On Sunday, Egypt unveils a new treasure and rewrites history”, according to famed Egyptologist Zahi Hawass. The Saqqara archaeological site near Cairo, including sarcophagi over 3,000 years old found more than 50 wooden sarcophagi dating to the New Kingdom (16th century BC to 11th century BC) in a burial shaft.
Saqqara is a vast necropolis of the ancient Egyptian capital of Memphis, a UNESCO World Heritage Site home to more than a dozen pyramids, ancient monasteries, and animal burial sites.
A team headed by Hawass made the finds near the pyramid of King Teti, the first pharaoh of the Sixth Dynasty of the Old Kingdom.
More than 50 wooden sarcophagi dating to the New Kingdom (16th century BC to 11th century BC) were found in a burial shaft, Hawass told AFP on Sunday.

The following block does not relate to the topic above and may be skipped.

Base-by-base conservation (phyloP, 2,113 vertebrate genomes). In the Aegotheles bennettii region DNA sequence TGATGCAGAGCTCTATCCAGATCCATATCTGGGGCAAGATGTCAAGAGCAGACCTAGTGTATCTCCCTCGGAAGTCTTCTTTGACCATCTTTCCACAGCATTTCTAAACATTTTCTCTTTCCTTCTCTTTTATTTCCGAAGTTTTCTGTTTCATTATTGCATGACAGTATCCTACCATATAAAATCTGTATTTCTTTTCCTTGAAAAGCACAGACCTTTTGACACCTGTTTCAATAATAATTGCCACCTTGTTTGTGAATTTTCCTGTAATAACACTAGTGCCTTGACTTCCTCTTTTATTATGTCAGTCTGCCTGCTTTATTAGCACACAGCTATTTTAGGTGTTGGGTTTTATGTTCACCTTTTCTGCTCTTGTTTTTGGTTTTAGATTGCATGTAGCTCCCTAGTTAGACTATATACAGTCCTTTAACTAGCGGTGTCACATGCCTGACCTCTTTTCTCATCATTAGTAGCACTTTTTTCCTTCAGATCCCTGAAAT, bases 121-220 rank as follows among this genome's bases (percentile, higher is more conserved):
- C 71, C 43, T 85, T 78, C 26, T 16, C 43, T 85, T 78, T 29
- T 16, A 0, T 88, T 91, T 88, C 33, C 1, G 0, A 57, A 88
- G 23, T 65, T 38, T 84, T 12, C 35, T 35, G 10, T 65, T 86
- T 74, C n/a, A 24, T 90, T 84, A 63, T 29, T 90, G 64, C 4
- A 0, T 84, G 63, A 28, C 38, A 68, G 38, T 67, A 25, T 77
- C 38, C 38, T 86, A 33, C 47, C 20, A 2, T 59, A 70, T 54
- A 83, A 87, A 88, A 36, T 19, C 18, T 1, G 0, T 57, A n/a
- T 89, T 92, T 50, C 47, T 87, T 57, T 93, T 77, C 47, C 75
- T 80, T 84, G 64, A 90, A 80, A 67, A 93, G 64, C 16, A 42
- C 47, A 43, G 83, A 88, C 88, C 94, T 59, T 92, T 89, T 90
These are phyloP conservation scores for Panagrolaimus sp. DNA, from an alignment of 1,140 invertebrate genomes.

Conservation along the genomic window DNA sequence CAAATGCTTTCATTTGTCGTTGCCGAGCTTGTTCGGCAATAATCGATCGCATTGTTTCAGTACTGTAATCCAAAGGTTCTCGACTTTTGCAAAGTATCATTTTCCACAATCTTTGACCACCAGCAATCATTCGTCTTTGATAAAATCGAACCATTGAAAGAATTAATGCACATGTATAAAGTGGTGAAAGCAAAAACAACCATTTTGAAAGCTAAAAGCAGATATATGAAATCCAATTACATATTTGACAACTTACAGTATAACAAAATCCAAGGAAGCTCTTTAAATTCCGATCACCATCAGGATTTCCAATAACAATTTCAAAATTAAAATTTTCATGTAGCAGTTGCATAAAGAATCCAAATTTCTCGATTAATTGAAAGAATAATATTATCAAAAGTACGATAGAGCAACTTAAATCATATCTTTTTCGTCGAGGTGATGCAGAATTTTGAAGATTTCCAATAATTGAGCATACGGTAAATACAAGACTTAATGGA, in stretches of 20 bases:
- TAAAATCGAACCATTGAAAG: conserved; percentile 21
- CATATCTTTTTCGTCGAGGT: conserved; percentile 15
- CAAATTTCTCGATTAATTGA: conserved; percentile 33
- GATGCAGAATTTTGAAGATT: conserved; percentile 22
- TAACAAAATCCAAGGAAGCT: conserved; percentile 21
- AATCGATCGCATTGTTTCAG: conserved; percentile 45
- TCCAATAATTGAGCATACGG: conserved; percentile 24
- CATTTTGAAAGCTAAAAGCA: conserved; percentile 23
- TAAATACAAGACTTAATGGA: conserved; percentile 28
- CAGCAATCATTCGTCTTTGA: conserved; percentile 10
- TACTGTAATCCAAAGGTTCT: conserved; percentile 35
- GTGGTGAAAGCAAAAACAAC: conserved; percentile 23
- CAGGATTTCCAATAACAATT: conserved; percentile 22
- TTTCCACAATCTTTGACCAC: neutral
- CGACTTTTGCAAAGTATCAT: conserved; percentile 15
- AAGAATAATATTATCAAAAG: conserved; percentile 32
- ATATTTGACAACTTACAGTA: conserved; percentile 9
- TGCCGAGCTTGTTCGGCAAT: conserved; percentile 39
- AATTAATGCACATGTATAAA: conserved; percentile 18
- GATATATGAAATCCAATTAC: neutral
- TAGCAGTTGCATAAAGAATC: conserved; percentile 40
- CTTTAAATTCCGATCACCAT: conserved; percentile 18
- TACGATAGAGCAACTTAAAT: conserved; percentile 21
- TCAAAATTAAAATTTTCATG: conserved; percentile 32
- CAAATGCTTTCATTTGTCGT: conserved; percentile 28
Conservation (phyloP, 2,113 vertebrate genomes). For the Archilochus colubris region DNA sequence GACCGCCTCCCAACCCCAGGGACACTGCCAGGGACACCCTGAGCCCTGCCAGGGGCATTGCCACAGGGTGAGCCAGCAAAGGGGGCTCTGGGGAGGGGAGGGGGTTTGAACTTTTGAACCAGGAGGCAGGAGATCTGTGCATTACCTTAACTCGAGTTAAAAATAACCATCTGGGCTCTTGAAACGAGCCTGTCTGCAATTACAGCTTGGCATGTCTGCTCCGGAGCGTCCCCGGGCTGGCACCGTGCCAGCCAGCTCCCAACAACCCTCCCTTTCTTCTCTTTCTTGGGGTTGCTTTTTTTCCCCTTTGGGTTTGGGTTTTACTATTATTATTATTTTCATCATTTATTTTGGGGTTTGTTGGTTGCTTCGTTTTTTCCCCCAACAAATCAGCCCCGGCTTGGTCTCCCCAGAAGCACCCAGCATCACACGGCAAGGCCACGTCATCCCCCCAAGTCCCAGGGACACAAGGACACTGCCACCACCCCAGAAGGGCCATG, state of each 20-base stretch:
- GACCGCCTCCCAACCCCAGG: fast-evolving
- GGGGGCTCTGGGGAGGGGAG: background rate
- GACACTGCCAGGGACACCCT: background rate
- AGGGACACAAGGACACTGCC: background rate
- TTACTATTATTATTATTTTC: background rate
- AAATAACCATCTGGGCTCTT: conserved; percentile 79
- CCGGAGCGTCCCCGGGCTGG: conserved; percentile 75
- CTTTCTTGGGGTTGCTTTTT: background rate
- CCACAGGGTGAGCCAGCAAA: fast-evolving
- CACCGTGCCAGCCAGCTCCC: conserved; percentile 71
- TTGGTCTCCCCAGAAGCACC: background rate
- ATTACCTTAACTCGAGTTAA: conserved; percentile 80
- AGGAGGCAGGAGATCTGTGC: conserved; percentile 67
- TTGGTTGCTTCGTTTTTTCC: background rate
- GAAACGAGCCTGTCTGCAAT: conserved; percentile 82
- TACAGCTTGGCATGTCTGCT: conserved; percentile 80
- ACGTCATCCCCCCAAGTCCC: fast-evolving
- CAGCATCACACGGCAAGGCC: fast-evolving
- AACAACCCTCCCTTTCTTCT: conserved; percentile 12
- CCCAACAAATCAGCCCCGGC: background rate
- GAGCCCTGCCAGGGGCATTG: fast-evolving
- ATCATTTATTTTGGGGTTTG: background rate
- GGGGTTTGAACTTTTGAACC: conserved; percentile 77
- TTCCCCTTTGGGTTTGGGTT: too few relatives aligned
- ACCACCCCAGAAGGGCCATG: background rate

“This discovery re-writes the history of Saqqara and more specifically the history of the New Kingdom, which began 3,000 years ago,” he said.
Hawass said his team had discovered a total of 22 shafts, including one containing a “soldier, with his battle axe resting beside him”.
A stone sarcophagus was also found, he added, as well as “a papyrus around five metres long containing the 17th chapter of the book of the dead… masks, wooden boats, games the ancient Egyptians used to play”.
“It is a rare and new discovery because most of the artefacts we found are dated back to the New Kingdom, whereas in Saqqara, it’s usually more around 500 BC,” he added.
A number of objects were displayed to the press on Sunday, while excavations of the site are ongoing.